Watson's poems were published in various contemporary magazines and journals, including The Yellow Book. Her major volumes of poetry were Tares (1884), The Bird-Bride (1886), A Summer Night (1891), Vespertilia and Other Verses (1895), and After Sunset (1904). Tares, which was published as her first marriage was breaking up and focuses on the disillusionments of love, was issued anonymously. Watson used the Tomson pseudonym for The Bird-Bride and for the first edition of A Summer Night. In working under pseudonyms, Watson was part of a late 19th century trend among women writers trying to break into male-dominated literary circles; among her contemporaries pursuing the same course were Mary N. Murfree ("Charles Egbert Craddock") and Mary Chavelita Dunne Bright ("George Egerton").[2] It appears to have helped her, since the influential editor Andrew Lang praised one of her early poems under the belief that it was by a man.[1] Once Watson established herself in London's literary scene, later editions of A Summer Night carried her real name, as did her subsequent books, including the 1900 novel An Island Rose.

Watson wrote prolifically on gardening, and her essays on the subject (together with a few of her poems) were published in The Heart of a Garden (1906).[1] She also wrote several columns on interior design and fashion—her first-ever publication, in 1883, was a column on 'modern' fashion for the Fortnightly Review. Some of these columns were collected in The Art of the House (1897).[1] She wrote a column entitled "Wares of Autolycous" for the Pall Mall Gazette.[2]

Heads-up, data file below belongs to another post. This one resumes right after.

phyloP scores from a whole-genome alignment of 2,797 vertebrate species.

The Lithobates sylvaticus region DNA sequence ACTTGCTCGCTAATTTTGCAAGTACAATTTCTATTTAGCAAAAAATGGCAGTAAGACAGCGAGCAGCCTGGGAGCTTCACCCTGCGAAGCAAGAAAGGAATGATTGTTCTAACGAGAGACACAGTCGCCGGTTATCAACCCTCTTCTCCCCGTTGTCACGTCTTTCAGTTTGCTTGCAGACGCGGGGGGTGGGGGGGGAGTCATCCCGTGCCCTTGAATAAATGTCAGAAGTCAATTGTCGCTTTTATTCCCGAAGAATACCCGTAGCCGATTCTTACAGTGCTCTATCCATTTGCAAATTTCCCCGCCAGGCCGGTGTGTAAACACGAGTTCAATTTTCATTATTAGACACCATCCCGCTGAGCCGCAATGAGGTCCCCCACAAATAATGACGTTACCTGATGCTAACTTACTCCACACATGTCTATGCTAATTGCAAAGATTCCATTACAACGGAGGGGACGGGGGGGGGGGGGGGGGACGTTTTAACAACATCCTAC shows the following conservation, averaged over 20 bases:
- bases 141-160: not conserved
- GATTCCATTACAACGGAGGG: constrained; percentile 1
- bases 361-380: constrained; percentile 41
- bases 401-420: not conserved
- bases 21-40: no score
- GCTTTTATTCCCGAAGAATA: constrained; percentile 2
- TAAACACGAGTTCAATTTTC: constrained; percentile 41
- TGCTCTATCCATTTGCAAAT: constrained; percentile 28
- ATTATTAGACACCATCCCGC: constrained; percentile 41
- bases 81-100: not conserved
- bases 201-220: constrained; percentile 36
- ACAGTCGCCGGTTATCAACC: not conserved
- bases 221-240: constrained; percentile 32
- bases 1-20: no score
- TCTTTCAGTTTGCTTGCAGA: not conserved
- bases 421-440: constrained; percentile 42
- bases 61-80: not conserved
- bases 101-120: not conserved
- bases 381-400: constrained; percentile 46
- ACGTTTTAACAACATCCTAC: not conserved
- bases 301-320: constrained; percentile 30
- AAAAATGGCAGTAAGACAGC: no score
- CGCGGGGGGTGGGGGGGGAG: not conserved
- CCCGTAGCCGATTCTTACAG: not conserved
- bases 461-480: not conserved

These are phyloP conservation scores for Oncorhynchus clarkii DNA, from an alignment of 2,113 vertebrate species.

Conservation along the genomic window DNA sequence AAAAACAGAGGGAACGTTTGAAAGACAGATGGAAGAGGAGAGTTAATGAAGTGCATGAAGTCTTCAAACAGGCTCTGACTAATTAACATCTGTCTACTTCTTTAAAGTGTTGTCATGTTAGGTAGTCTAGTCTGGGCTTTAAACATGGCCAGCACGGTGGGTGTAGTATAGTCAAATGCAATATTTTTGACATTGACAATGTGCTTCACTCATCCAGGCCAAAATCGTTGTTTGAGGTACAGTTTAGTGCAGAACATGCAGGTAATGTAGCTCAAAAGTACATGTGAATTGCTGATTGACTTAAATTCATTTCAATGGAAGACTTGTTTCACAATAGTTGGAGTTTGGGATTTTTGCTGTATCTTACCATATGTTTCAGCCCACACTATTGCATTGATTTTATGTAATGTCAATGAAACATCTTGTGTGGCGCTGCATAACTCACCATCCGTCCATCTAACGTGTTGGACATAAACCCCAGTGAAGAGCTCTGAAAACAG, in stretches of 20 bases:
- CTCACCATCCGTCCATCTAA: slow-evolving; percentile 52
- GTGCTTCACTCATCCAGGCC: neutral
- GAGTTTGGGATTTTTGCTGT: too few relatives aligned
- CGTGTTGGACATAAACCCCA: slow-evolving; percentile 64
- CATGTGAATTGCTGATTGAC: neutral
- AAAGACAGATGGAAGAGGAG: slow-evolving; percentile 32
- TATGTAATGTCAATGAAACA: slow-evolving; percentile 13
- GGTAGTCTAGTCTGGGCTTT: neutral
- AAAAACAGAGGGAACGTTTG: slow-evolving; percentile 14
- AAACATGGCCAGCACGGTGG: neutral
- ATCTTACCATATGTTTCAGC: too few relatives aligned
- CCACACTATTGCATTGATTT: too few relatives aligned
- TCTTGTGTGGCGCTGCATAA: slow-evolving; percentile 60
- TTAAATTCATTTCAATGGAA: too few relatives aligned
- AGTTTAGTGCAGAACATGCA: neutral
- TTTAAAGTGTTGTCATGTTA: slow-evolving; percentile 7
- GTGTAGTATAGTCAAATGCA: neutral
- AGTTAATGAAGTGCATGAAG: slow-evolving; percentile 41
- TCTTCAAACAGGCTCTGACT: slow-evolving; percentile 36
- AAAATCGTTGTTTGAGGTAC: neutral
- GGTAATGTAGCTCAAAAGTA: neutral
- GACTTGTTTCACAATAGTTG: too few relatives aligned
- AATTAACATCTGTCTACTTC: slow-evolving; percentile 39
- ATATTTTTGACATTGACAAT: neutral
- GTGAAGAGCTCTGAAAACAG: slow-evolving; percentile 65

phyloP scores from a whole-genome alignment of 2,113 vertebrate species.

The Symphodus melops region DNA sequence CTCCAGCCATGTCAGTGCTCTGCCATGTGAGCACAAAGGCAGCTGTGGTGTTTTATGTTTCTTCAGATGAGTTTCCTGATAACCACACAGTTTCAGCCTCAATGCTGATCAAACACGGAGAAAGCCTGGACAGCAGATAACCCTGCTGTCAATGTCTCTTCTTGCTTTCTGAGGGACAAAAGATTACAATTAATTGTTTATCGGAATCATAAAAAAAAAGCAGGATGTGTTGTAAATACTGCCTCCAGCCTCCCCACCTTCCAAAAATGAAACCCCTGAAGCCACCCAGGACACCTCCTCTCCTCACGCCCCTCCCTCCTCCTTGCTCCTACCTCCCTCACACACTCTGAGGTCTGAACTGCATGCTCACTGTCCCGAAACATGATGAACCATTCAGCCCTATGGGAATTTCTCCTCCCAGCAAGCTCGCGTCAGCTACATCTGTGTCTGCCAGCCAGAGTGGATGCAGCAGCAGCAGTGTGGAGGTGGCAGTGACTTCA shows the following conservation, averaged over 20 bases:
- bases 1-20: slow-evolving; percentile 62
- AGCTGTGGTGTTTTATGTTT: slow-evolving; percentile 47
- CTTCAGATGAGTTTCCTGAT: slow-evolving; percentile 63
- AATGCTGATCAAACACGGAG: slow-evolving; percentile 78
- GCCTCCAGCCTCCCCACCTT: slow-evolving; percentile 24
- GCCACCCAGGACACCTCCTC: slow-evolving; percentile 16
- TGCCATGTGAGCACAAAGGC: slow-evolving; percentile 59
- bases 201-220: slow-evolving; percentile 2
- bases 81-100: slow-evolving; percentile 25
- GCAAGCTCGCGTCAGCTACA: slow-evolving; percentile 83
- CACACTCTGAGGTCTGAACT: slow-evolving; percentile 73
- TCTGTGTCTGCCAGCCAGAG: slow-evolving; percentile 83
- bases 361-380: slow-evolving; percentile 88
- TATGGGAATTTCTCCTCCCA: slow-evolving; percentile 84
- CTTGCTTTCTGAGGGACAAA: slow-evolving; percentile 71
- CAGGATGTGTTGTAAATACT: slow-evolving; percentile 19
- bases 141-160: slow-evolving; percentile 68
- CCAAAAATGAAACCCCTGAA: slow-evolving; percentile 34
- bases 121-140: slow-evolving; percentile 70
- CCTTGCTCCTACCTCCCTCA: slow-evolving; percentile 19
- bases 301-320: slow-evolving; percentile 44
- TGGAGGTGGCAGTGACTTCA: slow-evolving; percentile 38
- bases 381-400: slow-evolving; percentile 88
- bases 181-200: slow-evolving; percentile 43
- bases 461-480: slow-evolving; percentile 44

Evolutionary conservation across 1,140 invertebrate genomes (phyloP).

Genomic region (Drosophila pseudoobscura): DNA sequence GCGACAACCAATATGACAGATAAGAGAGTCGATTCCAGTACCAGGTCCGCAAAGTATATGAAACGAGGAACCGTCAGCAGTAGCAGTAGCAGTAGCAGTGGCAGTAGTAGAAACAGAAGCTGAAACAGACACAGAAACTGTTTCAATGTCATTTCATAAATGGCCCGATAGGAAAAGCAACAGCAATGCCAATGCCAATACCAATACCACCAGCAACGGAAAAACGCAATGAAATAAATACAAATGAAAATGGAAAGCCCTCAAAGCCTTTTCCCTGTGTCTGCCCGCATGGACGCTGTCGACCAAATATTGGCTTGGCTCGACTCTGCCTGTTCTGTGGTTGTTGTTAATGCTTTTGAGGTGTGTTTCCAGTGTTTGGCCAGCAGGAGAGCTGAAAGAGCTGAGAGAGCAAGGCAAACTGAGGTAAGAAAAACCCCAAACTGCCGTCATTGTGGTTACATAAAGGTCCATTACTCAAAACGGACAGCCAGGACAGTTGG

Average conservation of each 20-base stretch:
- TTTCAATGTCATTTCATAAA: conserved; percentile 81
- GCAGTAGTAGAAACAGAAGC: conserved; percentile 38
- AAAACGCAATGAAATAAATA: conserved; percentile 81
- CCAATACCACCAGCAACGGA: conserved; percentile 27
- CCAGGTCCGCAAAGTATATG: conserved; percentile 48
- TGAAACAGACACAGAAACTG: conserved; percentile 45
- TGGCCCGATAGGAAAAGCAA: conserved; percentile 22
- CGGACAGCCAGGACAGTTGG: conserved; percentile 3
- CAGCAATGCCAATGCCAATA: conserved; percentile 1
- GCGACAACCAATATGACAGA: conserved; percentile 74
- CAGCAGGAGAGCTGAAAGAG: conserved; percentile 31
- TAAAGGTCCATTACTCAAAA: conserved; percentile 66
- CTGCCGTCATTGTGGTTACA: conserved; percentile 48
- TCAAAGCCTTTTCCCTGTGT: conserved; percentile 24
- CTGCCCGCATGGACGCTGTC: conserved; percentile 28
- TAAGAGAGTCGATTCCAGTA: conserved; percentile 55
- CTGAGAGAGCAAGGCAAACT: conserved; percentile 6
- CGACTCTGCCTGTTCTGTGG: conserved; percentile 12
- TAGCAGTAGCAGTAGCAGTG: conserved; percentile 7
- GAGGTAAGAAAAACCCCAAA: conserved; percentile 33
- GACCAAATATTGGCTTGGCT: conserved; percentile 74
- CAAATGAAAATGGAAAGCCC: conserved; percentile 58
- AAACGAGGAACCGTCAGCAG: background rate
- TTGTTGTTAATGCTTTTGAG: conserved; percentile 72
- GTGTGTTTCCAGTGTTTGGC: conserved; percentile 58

Starting in 1892, Watson edited the magazine Sylvia's Journal, which was a progressive, feminist-leaning women's monthly that covered a range of topics from work and art to the domestic sphere. Contributors under her tenure included Violet Hunt, Edith Nesbit, and others, and Watson herself wrote a book column, "Book Gossip".[1]

In 1892, a long interview with Watson was published in Arnold Bennett's journal Woman.[1]

Watson died of cancer on Dec. 29, 1911, at the age of fifty-one. Her collected poems were published in 1912 with an introduction by H.B. Marriott Watson.



  • Tares: a Book of Verses (1884; first edition carries no author name)
  • The Bird-Bride: a Volume of Ballads and Sonnets (1889; as Tomson)
  • A Summer Night and Other Poems (1891 as Tomson; 1895 as Watson)
  • Vespertilia and Other Verses (1895)
  • Old Books, Fresh Flowers (1899)
  • The Patchwork Quilt (1900)
  • After Sunset (1904)
  • The Poems of Rosamund Marriott Watson (1912)



  • The Art of the House (1897)
  • The Heart of a Garden (1906)
  • The Lamp and the Lute (1912)


  • An Island Rose (1900)


  1. ^ a b c d e f g h i j k l Hughes, Linda K. Graham R.: Rosamund Marriott Watson, Woman of Letters. Ohio University Press, 2005.
  2. ^ a b c Fisher, Benjamin F. "Graham R.: Rosamund Marriott Watson, Woman of Letters" (book review). South Central Review, vol. 25, no. 2 (Summer 2008), pp. 109-111.
  3. ^ Le Gallienne, Richard. "Graham R. Tomson (Rosamund Marriott Watson) (1860–1911)". In Miles, Alfred H., ed. Women Poets of the Nineteenth Century. 1907.
  4. ^ a b Blain, Virginia. Victorian Women Poets: An Annotated Anthology. Routledge, 2013.
  5. ^ Addison, Henry Robert, et al, eds. Who's Who, vol. 51.